ELLIOTT LEVY — Amgen’s Senior Vice President of Global Development
CHRIS BOSHOFF — Pfizer Oncology’s Chief Development Officer

A premium subscription to Endpoints News is required to attend this webinar. Please upgrade to either an Insider or Enterprise plan for access. Already have Endpoints Premium? Please sign-in below. You can contact our Subscriptions team at with any issues.

Endpoints Premium

Premium subscription required

Unlock this article along with other benefits by subscribing to one of our paid plans.

Hal Barron. GSK

GSK's Hal Bar­ron her­alds their sec­ond pos­i­tive piv­otal for cru­cial an­ti-BC­MA ther­a­py, point­ing to a push for quick OKs in a crowd­ed field

Hal Barron has his second positive round of Phase III data in hand for his anti-BCMA antibody drug conjugate belantamab mafodotin (GSK2857916). And GSK’s research chief says the data paves the way for their drive in search of an FDA approval for treating multiple myeloma.

It’s hard to overestimate the importance of this drug for GSK, a cornerstone of Barron’s campaign to make a dramatic impact on the oncology market and provide some long-lost excitement for the pharma giant’s pipeline. They’re putting this BCMA program at the front of that charge — looking to lead a host of rivals all aimed at the same target.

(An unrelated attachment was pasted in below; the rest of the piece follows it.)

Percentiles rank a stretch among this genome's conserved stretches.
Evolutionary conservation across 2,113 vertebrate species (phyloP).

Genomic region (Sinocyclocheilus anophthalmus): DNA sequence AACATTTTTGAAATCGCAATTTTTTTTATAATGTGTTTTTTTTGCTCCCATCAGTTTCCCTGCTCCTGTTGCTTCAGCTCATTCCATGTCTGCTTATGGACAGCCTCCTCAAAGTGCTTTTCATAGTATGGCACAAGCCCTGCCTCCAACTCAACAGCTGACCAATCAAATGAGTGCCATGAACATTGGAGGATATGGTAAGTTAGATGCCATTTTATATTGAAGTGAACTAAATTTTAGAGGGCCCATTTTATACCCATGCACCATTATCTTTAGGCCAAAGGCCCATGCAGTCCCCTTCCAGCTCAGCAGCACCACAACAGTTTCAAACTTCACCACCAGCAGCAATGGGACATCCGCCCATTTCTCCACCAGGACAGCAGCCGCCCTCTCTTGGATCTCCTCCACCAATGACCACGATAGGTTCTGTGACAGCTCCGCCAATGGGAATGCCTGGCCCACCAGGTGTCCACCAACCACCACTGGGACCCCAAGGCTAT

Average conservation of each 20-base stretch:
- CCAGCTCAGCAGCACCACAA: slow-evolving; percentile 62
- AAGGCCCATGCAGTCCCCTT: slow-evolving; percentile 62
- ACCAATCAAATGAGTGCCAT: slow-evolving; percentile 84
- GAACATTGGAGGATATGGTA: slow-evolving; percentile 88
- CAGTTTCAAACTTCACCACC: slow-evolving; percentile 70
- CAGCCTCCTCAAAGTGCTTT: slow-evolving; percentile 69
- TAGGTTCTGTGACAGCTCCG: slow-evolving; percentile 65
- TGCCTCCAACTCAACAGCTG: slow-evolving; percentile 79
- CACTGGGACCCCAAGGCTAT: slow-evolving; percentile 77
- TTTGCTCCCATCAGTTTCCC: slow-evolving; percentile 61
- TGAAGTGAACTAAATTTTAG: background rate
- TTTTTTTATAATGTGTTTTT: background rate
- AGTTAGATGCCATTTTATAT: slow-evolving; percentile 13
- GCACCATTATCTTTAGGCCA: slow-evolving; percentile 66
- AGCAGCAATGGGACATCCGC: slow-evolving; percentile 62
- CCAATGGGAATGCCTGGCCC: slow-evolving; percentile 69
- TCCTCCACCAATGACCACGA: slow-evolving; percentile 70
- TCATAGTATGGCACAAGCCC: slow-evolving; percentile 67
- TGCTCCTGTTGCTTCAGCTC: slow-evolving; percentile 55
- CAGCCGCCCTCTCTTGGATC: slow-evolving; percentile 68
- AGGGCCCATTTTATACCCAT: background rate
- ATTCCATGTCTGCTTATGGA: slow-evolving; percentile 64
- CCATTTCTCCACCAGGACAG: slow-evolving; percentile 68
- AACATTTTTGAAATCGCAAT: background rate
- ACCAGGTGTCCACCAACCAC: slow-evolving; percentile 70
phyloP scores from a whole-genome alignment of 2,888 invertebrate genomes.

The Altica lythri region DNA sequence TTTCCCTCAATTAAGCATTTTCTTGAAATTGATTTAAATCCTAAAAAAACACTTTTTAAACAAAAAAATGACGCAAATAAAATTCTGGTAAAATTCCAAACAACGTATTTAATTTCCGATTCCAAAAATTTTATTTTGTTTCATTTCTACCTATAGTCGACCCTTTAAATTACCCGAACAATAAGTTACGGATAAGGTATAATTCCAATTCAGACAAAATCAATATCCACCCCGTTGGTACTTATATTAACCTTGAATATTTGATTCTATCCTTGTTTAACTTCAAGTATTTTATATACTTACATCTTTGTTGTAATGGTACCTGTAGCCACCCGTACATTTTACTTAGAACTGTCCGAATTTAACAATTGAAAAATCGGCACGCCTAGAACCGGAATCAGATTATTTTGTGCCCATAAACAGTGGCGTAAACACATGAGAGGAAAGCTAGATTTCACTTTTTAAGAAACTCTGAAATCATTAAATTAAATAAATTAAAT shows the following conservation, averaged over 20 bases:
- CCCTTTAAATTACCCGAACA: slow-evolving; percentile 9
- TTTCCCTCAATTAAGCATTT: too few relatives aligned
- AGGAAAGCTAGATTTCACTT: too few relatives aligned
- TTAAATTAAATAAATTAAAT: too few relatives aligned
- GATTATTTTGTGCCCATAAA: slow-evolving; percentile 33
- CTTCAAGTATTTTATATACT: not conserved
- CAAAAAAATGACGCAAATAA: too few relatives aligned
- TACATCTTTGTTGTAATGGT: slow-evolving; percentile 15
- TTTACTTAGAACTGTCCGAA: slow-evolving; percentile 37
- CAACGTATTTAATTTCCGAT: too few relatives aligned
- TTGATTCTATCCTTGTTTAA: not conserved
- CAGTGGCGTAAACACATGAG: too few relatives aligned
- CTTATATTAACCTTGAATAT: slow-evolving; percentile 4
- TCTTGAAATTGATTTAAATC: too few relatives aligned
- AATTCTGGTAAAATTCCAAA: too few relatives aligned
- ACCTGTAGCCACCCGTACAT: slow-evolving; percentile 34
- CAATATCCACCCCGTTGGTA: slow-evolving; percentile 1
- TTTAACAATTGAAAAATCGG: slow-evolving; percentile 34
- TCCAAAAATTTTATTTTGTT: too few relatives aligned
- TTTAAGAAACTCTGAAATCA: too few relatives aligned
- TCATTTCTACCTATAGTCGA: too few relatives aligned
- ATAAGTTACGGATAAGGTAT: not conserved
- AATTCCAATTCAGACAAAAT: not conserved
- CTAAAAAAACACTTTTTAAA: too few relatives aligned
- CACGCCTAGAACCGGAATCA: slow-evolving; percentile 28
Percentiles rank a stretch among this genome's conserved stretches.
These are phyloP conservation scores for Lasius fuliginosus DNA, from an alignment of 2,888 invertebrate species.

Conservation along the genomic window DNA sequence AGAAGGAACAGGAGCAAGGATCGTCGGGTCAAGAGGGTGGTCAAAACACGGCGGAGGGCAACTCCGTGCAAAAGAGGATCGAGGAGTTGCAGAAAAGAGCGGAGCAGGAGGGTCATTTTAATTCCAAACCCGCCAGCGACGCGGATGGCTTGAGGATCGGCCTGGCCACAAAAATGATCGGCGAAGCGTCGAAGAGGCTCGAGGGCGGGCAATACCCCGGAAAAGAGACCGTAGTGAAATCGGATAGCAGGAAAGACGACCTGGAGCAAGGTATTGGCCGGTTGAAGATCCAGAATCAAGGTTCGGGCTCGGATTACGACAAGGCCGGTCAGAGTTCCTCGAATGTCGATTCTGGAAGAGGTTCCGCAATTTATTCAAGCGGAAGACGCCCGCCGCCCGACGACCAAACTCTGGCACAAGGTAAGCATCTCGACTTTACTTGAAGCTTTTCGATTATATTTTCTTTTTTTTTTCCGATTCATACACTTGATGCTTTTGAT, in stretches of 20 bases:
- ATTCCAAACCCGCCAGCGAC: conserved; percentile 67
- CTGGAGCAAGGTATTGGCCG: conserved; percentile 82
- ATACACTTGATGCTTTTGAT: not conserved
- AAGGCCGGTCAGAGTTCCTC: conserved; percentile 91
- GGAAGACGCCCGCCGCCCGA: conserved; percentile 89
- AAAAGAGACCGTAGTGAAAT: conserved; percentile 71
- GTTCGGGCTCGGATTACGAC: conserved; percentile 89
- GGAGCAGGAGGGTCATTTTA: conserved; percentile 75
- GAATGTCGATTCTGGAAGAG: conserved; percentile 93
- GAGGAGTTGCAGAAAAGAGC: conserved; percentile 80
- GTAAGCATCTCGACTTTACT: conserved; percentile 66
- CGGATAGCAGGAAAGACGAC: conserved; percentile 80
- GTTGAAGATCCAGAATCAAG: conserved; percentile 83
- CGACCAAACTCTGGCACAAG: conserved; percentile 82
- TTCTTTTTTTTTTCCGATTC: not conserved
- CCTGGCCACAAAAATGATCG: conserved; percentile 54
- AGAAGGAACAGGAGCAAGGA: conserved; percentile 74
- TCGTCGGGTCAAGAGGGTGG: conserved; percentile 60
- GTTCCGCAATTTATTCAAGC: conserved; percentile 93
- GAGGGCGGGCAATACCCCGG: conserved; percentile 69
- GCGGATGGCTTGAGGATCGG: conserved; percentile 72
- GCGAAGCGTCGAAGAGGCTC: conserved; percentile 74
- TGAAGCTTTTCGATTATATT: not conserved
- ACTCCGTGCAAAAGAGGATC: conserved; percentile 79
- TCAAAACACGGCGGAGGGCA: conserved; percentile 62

We don’t know what the data are yet, but DREAMM-2 falls on the heels of a promising set of data delivered 5 months ago for DREAMM-1. There investigators noted that complete responses among treatment-resistant patients rose to 15% in the extra year’s worth of data to look over, with a median progression-free survival rate of 12 months, up from 7.9 months reported earlier. The median duration of response was 14.3 months.

Endpoints News

Basic subscription required

Unlock this story instantly and join 58,000+ biopharma pros reading Endpoints daily — and it's free.

Brian Kaspar. AveXis via Twitter

AveX­is sci­en­tif­ic founder fires back at No­var­tis CEO Vas Narasimhan, 'cat­e­gor­i­cal­ly de­nies any wrong­do­ing'

Brian Kaspar’s head was among the first to roll at Novartis after company execs became aware of the fact that manipulated data had been included in its application for Zolgensma, now the world’s most expensive therapy.